by Elizabeth Barrett Browning

When some beloved voice that was to you
Both sound and sweetness, faileth suddenly,
And silence against which you dare not cry,
Aches round you like a strong disease and new --
What hope? what help? what music will undo
That silence to your sense? Not friendship's sigh
Not reason's subtle count! Not melody
Of viols, nor of pipes that Faunus blew --
Not songs of poets, nor of nightingales,
Whose hearts leap upward through the cypress trees
To the clear moon; nor yet the spheric laws
Self-chanted, -- nor the angels' sweet All hails,
Met in the smile of God. Nay, none of these.
Speak THOU, availing Christ! -- and fill this pause.


The Poems Of Elizabeth Barrett Browning, Volume 1
Copyright 1853
C. S. Francis & Co., 262 Broadway, New York
Crosby & Nichols, Boston

Recommended Works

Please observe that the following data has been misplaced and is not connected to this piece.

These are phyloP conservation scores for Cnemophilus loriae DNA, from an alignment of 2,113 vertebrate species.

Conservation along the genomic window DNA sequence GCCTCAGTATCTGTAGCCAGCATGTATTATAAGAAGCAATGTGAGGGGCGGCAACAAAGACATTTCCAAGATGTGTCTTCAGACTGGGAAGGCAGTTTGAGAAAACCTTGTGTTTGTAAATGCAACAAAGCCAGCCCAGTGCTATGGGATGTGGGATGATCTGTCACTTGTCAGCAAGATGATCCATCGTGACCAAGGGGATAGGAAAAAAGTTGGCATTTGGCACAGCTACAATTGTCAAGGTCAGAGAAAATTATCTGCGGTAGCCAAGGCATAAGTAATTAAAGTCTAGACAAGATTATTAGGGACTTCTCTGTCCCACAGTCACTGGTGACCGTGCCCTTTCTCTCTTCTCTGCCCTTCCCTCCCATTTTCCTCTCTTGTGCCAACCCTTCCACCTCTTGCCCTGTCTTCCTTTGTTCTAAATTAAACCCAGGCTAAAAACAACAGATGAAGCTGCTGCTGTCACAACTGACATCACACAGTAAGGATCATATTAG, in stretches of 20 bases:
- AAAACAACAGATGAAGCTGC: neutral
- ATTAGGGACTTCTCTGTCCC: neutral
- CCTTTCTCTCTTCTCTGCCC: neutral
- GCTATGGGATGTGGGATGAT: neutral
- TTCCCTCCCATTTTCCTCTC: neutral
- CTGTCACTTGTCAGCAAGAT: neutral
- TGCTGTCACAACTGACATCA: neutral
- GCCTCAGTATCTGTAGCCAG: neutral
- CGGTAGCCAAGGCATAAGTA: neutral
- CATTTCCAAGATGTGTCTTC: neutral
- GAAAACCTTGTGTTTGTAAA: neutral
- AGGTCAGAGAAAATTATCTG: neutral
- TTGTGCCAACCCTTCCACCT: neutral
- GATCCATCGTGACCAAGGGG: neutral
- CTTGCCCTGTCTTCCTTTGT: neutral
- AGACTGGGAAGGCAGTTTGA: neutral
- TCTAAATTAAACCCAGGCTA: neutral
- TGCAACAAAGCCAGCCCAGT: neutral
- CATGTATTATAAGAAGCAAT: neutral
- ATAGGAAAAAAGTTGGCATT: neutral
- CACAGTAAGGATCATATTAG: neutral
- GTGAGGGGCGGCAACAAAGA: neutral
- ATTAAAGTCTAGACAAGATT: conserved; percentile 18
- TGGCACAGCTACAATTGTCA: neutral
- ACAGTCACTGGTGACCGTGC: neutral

Why did I laugh to-night? - John KeatsBereavement - Elizabeth Barrett BrowningAlas! and yesternight I woke in terror, - Anne WhitneyExaggeration - Elizabeth Barrett BrowningOh! how I love, on a fair summer's eve, ... - John KeatsSonnet To A Sonnet - Thomas HoodThe Two Sayings - Elizabeth Barrett BrowningThe Prisoner - Elizabeth Barrett BrowningKeats's Last Sonnet - John KeatsTo Ailsa Rock - John KeatsYet are there sunbeams, though the kingly sun... - Anne WhitneyI cry your mercy -- pity -- love -- ay, love ... - John KeatsOn First Looking Into Chapman's Homer - John KeatsTo The Same - Anne WhitneyAnd for that thou art Beauty, and thy name... - Anne WhitneyIf by dull rhymes our English must be chain'd ... - John KeatsThe world is with me, and its many cares... - Thomas HoodTo Haydon - John KeatsStoop low, dear Night, a little star-breeze wakes - Anne WhitneyOn The Grasshopper And Cricket - John KeatsOn Receiving A Gift - Thomas HoodHow many bards gild the lapses of time! - John KeatsHow bravely Autumn paints upon the sky - Thomas HoodComfort (Speak low to me, my Saviour, low and sweet ...) - Elizabeth Barrett BrowningOn Fame (How fever'd is the man, who cannot look ...) - John KeatsFalse Poets And True - Thomas HoodOn Leigh Hunt's Poem, The Story Of Rimini. - John KeatsTo _. (Had I a man's fair form, then might my sighs ...) - John KeatsFrom all these mounds, though day blows fresh and warm, - Anne WhitneyThe Human Seasons - John KeatsTo The Nile - John KeatsAddressed To The Same - John KeatsThou seem'st to solve the eternal unity... - Anne WhitneyDiscontent - Elizabeth Barrett BrowningOn Sitting Down To Read King Lear Once Again. - John KeatsLargess from seven-fold heavens, I pray, descend... - Anne WhitneyFor The Fourteenth Of February - Thomas HoodO Mankind's God! most silent and most lowly - Anne WhitneyOn A Portrait Of Wordsworth - Elizabeth Barrett BrowningSubstitution - Elizabeth Barrett BrowningWritten On The Day That Mr. Leigh Hunt Left Prison - John KeatsThe Soul's Expression - Elizabeth Barrett BrowningPain In Pleasure - Elizabeth Barrett BrowningTo Sleep - John KeatsTo A Young Lady Who Sent Me A Laurel Crown. - John KeatsRead me a lesson, Muse, and speak it loud - John KeatsO night, a terrible dismay still lurks... - Anne WhitneyI dreamed an angel, Angel twice, through death... - Anne WhitneyKeen Fitful Gusts Are Whispering Here And There - John KeatsTo Kosciusko - John KeatsTo George Sand: A Recognition - Elizabeth Barrett BrowningPerplexed Music - Elizabeth Barrett BrowningIrreparableness - Elizabeth Barrett BrowningThe Meaning Of The Look - Elizabeth Barrett BrowningAnswer To A Sonnet Ending Thus: -- - John KeatsCheerfulness Taught By Reason - Elizabeth Barrett BrowningWritten In The Cottage Where Burns Was Born - John KeatsHappy is England! I could be content ... - John KeatsThis pleasant tale is like a little copse: ... - John KeatsNight - Anne WhitneyTo The Ocean - Thomas HoodWork (What are we set on earth for? ...) - Elizabeth Barrett BrowningWork And Contemplation - Elizabeth Barrett BrowningC. L'E. - Anne WhitneyO solitude! if I must with thee dwell, - John KeatsBy every sweet tradition of true hearts,... - Thomas HoodThe Same (Might we make quest ...) - Anne WhitneyTo ____. (My heart is sick with longing, though I feed) - Thomas HoodGrief - Elizabeth Barrett BrowningOn A Dream - John KeatsI know this spirit bridges unknown space... - Anne WhitneyWhen I have fears that I may cease to be ... - John KeatsConsolation - Elizabeth Barrett BrowningIt is not death, that sometime in a sigh... - Thomas HoodTo An Enthusiast - Thomas HoodContinence - Anne WhitneyThe Passion Flower - Anne WhitneyOn Leaving Some Friends At An Early Hour - John KeatsTO G. A. W. - John KeatsThe Same (Twas then we said...) - Anne WhitneyOf better fortune coming, then, talk not... - Anne WhitneyPast And Future - Elizabeth Barrett BrowningFuturity - Elizabeth Barrett BrowningTo George Sand: A Desire - Elizabeth Barrett BrowningIn the still hours, a stiller strength was born - Anne WhitneyO high-born souls, such as God sends to mould... - Anne WhitneyO fair mistrust of earth's more solid shows... - Anne WhitneyThe day is gone, and all its sweets are gone! ... - John KeatsThe Seraph And Poet - Elizabeth Barrett BrowningTo My Brother George - John KeatsInsufficiency - Elizabeth Barrett BrowningOn Seeing The Elgin Marbles - John KeatsNo slight caprice rules thee. -- Who sounds one note... - Anne WhitneyTo A Friend Who Sent Me Some Roses - John KeatsTo _. (Time's sea hath been five years at its low ebb, ...) - John KeatsTo The Spirit - Anne WhitneyTo Fancy - Thomas HoodOn Fame (Fame, like a wayward girl, will still be coy ...). - John KeatsTears - Elizabeth Barrett BrowningOn The Sea - John KeatsAfter dark vapors have oppress'd our plains ... - John KeatsAddressed To Haydon - John KeatsAdequacy - Elizabeth Barrett BrowningLear - Thomas HoodA Thought For A Lonely Death-Bed - Elizabeth Barrett BrowningOn A Picture Of Leander - John KeatsTo Homer - John KeatsThree Flowers - Thomas Bailey AldrichAn Apprehension - Elizabeth Barrett BrowningTo A Sleeping Child - Thomas HoodWithin my life another life runs deep, - Anne WhitneyPatience Taught By Nature - Elizabeth Barrett BrowningThe Look - Elizabeth Barrett BrowningTo J. H. Reynolds - John KeatsDark rolling clouds in wild confusion driven... - Caroline Bowles SoutheyTo one who has been long in city pent, ... - John KeatsTo My Brother - John KeatsDarkness surrounds me with its phantom hosts... - Anne WhitneySo reed-like fragile, in the world's whirl nought... - Anne Whitney